John Thomas Wyer, Cousins at war

In our preparations for the recent Morton Exhibition for the 100th anniversary of WW1 we compiled a book for each soldier that died from the 5 surrounding parishes.

The interesting thing about the Wyer Family is that so many cousins fought and died.

and Wyer Cousins who served in the Great War
Loosing a child or a Grandchild in today’s world is devastating and so
we can only imagine the grief that local brothers felt when they lost 7
Children between them in the Great War.
The newspaper cuttings tell us that villages are proud that their sons
have enlisted, but secretly we can assume that parents and relatives are
fearful for their loved ones, some of whom are still quite young.
Brothers William Wyer, Thomas Wyer, George Sandall and Edward Sandall
waved off their offspring not knowing when they would see them again.
Of the 9 cousins that enlisted from Kirkby Underwood, Hacconby and
Rippingale, only 2 would return and one of them quite badly injured.
Frederick Stanley Wyer would spend the rest of the war wearing his
Silver Badge showing that he had fought, done his bit but was now disabled and
unfit for war due to wounds he received.
He lost one brother (John Thomas Wyer) and six cousins in the fighting during
the “War to End All Wars”
Robert Wilson Wyer           Died
on the Somme                   3rd July 1916
William Wyer                      Died on the Somme                  14th
July 1916
Edmund Wyer                     Died on the Ypres Salient          4th
October 1917
Harry Sandall                      Died
near Arras                         14th May 1917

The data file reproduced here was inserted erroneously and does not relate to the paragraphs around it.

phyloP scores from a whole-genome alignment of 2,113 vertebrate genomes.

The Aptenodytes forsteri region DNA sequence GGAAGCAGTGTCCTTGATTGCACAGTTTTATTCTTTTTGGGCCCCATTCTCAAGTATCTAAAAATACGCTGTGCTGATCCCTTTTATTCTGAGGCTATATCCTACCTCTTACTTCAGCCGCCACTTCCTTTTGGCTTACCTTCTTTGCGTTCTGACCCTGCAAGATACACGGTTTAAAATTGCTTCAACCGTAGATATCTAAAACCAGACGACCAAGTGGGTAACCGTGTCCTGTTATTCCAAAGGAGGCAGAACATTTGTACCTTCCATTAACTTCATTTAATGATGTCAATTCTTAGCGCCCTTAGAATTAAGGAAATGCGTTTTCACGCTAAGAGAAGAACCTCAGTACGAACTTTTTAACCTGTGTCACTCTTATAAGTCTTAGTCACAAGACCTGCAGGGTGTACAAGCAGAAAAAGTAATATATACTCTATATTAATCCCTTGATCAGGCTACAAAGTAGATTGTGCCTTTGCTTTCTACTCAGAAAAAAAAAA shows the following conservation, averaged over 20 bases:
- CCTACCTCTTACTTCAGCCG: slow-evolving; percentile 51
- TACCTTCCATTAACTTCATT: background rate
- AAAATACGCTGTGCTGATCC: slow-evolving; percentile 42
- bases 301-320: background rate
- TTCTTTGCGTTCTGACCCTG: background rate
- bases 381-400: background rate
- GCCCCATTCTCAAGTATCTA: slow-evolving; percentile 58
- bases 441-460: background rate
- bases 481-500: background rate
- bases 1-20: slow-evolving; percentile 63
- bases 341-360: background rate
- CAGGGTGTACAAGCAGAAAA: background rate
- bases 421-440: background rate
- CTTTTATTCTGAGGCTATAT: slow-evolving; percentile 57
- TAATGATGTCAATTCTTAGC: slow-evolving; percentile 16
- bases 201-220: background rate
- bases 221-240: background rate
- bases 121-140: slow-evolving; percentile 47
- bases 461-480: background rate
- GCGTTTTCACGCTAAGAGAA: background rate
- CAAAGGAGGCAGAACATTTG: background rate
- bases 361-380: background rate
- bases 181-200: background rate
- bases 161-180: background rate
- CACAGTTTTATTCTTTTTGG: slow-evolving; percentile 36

John William Sandall          Died
near Arras                         22nd March 1918
Walter Sandall                     Died near Beiruit                       24th October 1918
John Thomas Wyer             Died
near Ploegsteert                 13th April 1918

Remembrance – Arthur Bates

Remembrance – Arthur Bates

Today we remember Sgt Arthur Bates of the 1st Battalion Lincolnshire regiment. A regular soldier before the Great War, he had seen action in South Africa and more recently in India before returning home and placed in depot reserve at Lincoln.
Rejoining his battalion when war was declared on the 4th August, Arthur and the 1st Battalion were mobilised to France and on the 24th August were involved in a rearguard action during the allied retreat.

Sgt Arthur Bates was killed in action whilst a brave few men of the Lincolnshire regiment held an orchard in Fromelles in front of the advancing German Army.

Arthur was the first Morton man to be killed in the Great War and as well as his grave in the communal cemetery in Fromelles, is remembered on both the Morton and Bourne war memorials.